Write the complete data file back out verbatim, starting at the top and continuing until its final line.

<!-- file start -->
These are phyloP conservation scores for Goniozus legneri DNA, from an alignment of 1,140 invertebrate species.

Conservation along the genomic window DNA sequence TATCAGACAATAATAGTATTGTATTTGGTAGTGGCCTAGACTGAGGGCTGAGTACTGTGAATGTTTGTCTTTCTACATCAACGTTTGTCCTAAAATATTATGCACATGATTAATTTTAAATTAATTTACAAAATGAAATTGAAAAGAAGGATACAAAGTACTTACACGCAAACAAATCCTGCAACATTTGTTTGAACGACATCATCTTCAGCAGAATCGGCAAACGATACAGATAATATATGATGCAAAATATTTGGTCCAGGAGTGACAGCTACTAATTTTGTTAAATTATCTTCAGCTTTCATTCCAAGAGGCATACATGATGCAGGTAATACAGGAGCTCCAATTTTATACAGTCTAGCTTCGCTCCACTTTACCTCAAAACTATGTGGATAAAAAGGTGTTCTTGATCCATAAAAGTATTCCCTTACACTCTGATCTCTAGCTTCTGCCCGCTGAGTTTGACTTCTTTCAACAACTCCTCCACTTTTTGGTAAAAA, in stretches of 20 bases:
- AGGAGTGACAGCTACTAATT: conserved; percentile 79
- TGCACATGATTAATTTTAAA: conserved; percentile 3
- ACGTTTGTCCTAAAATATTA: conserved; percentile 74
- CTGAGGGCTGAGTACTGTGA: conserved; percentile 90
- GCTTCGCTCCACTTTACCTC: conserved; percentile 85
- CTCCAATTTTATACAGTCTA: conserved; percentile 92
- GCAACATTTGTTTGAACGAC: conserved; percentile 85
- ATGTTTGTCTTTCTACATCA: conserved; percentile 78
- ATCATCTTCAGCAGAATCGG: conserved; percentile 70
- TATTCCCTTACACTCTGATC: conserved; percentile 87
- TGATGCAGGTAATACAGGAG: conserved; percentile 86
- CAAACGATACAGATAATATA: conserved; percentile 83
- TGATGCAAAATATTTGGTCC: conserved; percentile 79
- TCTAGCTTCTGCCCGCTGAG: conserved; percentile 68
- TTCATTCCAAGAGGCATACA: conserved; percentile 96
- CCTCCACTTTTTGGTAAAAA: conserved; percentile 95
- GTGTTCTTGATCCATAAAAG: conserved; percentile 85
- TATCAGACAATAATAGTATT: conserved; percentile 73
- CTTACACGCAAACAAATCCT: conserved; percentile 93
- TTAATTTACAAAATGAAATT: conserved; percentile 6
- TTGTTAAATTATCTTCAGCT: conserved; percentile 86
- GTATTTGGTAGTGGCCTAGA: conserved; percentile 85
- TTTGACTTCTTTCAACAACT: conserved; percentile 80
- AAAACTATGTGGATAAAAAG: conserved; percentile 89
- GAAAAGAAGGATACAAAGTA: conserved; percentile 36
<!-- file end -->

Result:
These are phyloP conservation scores for Goniozus legneri DNA, from an alignment of 1,140 invertebrate species.

Conservation along the genomic window DNA sequence TATCAGACAATAATAGTATTGTATTTGGTAGTGGCCTAGACTGAGGGCTGAGTACTGTGAATGTTTGTCTTTCTACATCAACGTTTGTCCTAAAATATTATGCACATGATTAATTTTAAATTAATTTACAAAATGAAATTGAAAAGAAGGATACAAAGTACTTACACGCAAACAAATCCTGCAACATTTGTTTGAACGACATCATCTTCAGCAGAATCGGCAAACGATACAGATAATATATGATGCAAAATATTTGGTCCAGGAGTGACAGCTACTAATTTTGTTAAATTATCTTCAGCTTTCATTCCAAGAGGCATACATGATGCAGGTAATACAGGAGCTCCAATTTTATACAGTCTAGCTTCGCTCCACTTTACCTCAAAACTATGTGGATAAAAAGGTGTTCTTGATCCATAAAAGTATTCCCTTACACTCTGATCTCTAGCTTCTGCCCGCTGAGTTTGACTTCTTTCAACAACTCCTCCACTTTTTGGTAAAAA, in stretches of 20 bases:
- AGGAGTGACAGCTACTAATT: conserved; percentile 79
- TGCACATGATTAATTTTAAA: conserved; percentile 3
- ACGTTTGTCCTAAAATATTA: conserved; percentile 74
- CTGAGGGCTGAGTACTGTGA: conserved; percentile 90
- GCTTCGCTCCACTTTACCTC: conserved; percentile 85
- CTCCAATTTTATACAGTCTA: conserved; percentile 92
- GCAACATTTGTTTGAACGAC: conserved; percentile 85
- ATGTTTGTCTTTCTACATCA: conserved; percentile 78
- ATCATCTTCAGCAGAATCGG: conserved; percentile 70
- TATTCCCTTACACTCTGATC: conserved; percentile 87
- TGATGCAGGTAATACAGGAG: conserved; percentile 86
- CAAACGATACAGATAATATA: conserved; percentile 83
- TGATGCAAAATATTTGGTCC: conserved; percentile 79
- TCTAGCTTCTGCCCGCTGAG: conserved; percentile 68
- TTCATTCCAAGAGGCATACA: conserved; percentile 96
- CCTCCACTTTTTGGTAAAAA: conserved; percentile 95
- GTGTTCTTGATCCATAAAAG: conserved; percentile 85
- TATCAGACAATAATAGTATT: conserved; percentile 73
- CTTACACGCAAACAAATCCT: conserved; percentile 93
- TTAATTTACAAAATGAAATT: conserved; percentile 6
- TTGTTAAATTATCTTCAGCT: conserved; percentile 86
- GTATTTGGTAGTGGCCTAGA: conserved; percentile 85
- TTTGACTTCTTTCAACAACT: conserved; percentile 80
- AAAACTATGTGGATAAAAAG: conserved; percentile 89
- GAAAAGAAGGATACAAAGTA: conserved; percentile 36